Family smiling

Hearing loss is regarded as the invisible disability for a reason. No one can view or observe your hearing loss, and no one can experience your frustration and stress. The only thing people can feel is their OWN aggravation when they have to constantly repeat themselves.

Regretfully, those with hearing loss rarely get the benefit of the doubt. That’s why revealing your hearing loss to others is essential—both for building empathy and for participating in productive conversation.

Here are a few tips you can use to communicate your hearing loss to others.

Full disclosure of your hearing loss

Telling others about your hearing loss may be awkward or distressing, but in doing so you’ll avoid several other awkward situations. Missing out on jokes and causing others to repeat themselves, for example, can create situations that are even more uncomfortable.

When disclosing your hearing loss, shoot for complete disclosure. Don’t just say something like, “I can’t hear you, please talk louder.” Instead, explain your hearing loss and recommend ways the other person can best speak with you. For example, you might say something like, “I’m partially deaf in my left ear because of an infection I had several years ago. If you could sit on my right side that would help out a lot.”

Provide others with communication tips

After you disclose your hearing loss, other people will be much less likely to become irritated and more apt to make an effort to communicate clearly. To help in this regard, offer your communication companions some suggestions for more effective communication, such as:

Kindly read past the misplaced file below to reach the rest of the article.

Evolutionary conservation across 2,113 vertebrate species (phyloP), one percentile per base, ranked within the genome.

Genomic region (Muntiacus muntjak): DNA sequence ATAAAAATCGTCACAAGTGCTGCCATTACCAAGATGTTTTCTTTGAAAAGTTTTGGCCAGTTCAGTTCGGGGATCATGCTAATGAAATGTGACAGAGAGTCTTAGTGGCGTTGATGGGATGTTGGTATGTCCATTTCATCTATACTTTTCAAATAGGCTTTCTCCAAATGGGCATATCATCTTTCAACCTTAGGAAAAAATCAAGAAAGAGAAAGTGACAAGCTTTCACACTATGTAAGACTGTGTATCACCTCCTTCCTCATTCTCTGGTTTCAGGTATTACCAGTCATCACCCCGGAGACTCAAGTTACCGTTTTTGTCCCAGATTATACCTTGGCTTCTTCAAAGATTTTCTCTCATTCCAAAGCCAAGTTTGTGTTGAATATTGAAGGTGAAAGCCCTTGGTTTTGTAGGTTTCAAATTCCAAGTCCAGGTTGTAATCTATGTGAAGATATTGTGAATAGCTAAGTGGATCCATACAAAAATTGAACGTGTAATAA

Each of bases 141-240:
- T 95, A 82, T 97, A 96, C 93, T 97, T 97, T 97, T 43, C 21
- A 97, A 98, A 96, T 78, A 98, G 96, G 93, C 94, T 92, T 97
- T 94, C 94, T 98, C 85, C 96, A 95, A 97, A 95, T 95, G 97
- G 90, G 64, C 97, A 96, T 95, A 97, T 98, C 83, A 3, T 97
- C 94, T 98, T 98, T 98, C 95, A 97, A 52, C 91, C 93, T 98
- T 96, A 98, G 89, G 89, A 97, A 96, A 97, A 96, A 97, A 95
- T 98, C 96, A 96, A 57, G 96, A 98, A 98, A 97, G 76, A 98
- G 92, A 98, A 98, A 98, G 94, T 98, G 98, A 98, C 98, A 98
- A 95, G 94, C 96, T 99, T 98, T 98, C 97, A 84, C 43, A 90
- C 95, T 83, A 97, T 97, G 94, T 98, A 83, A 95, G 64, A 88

• Keep the distance between us short, and please don’t scream across the room or from another room.
  • Face to face communication is critical; visual cues and lip reading help me understand speech without straining.
  • Get my attention before speaking with me.
  • Speak slowly and clearly, but there is no need to shout.

Your friends, family members, and co-workers will appreciate the honesty and pointers, and you’ll avoid having to deal with communication issues after the fact.

Manage your hearing environment

After completely disclosing your hearing loss and providing communication tips, the final consideration is the management of your environment. You’ll want to give yourself the best opportunity to hear and communicate clearly, and you can accomplish this by removing distractions and background noise.

Here are a few guidelines:

  • When eating out, choose a quiet, tranquil restaurant and select a table away from the center of the restaurant.
  • At social gatherings, it’s best if there is no background music or sound coming from a TV or radio.
  • Locate quiet areas for conversations.
  • Don’t be afraid to speak to the host beforehand about special arrangements.

Preparing in advance is your best bet. Approaching the host before the party will give you your best chance at effective communication. And the same pertains to work; reserve some time with your manager to review the arrangements that give you the best chance to achieve success. They’ll appreciate the initiative.

Seek out professional help

As soon as hearing loss begins to make social events more of a burden than a pleasure, it’s about time to search for professional assistance. Today’s hearing aids have come a long way in terms of their capacity to suppress background noise and enhance speech recognition, and they may be just what you need to enjoy an active social life once again.

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